Congress enacted Title IX in 1972 partly to make schools offer girls the same chance to take part in sports that boys had. At first people resisted, but as the benefits to girls became clear, the public accepted the new law. Lately a new kind of resistance has sprung up, as more and more transgender athletes have been allowed to compete for spots on girls’ teams. Last month a case in Connecticut’s federal court showed the pressures at work.
Soule v. Connecticut Assn. of Schools pit four runners against the authorities that organize high school track and field events in the state. In 2019 Connecticut was one of seventeen states to allow transgender athletes to compete in girls’ races. That year, four runners, the plaintiffs in the suit, would have won or finished high in elite high school races but every time finished behind two transgender runners.
The four turned to the federal government. The U.S. Department of Education’s Office of Civil Rights investigates claims of discrimination on the basis of sex in school. The four runners complained to it that Connecticut’s authorities violated Title IX by allowing transgender runners into girls’ races. OCR did not act right away, and the 2020 Spring track season looked to begin. The four went to the federal court for an injunction to stop the transgender athletes from running against them in the upcoming season.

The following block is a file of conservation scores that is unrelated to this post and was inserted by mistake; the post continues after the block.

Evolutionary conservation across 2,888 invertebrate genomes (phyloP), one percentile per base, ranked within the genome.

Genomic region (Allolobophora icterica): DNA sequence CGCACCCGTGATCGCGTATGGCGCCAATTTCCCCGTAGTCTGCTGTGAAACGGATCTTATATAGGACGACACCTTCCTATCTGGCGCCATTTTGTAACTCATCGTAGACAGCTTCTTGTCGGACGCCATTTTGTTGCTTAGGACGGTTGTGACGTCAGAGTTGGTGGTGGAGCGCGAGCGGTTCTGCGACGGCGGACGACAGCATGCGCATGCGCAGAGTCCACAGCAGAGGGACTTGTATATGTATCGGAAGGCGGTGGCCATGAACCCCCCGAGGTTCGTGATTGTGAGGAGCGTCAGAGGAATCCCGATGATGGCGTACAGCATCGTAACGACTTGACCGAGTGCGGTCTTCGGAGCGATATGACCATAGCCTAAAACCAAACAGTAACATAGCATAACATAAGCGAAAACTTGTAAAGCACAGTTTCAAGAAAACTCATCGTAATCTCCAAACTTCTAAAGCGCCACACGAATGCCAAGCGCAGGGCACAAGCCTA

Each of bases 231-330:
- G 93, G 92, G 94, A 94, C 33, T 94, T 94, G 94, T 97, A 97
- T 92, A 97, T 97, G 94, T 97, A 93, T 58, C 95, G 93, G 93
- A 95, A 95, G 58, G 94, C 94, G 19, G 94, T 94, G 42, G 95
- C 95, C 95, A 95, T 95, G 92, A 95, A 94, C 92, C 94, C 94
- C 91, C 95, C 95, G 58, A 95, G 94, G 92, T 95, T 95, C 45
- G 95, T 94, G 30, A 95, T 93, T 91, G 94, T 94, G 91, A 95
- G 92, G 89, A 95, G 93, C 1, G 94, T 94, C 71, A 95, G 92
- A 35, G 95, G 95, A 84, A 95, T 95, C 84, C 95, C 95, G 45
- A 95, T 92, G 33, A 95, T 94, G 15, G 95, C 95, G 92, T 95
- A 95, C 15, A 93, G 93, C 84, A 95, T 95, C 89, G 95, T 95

The pandemic ended both the season and the case. By April 2021 the two transgender athletes had graduated. The judge thus found it fairly straightforward to hold that the controversy was no longer ‘live’. As he no longer had anything to enjoin, he turned down the runners’ request.
He also turned down their request for damages. Connecticut’s authorities could show they had no idea they might be breaking the law. In organizing races they had followed rules laid down by the Obama administration. Those rules notified American schools that Title IX required them to allow athletes to compete on the teams with which they identified. That interpretation meant, of course, that transgender runners could choose to run in girls’ races. It did not help the plaintiffs’ case that federal courts across the country had consistently sided with this view of the law.
For now, no transgender athlete takes part in high school track and field in Connecticut. If one does, and wins a race, the second-place finisher will face an even stiffer headwind in court. Candidate Biden criticized President Trump’s administration for writing rules on Title IX that he said favored sexual harassers over their victims. President Biden has already announced his intention to look at them again. It seems likely his administration will see the issue of gender identity just as broadly.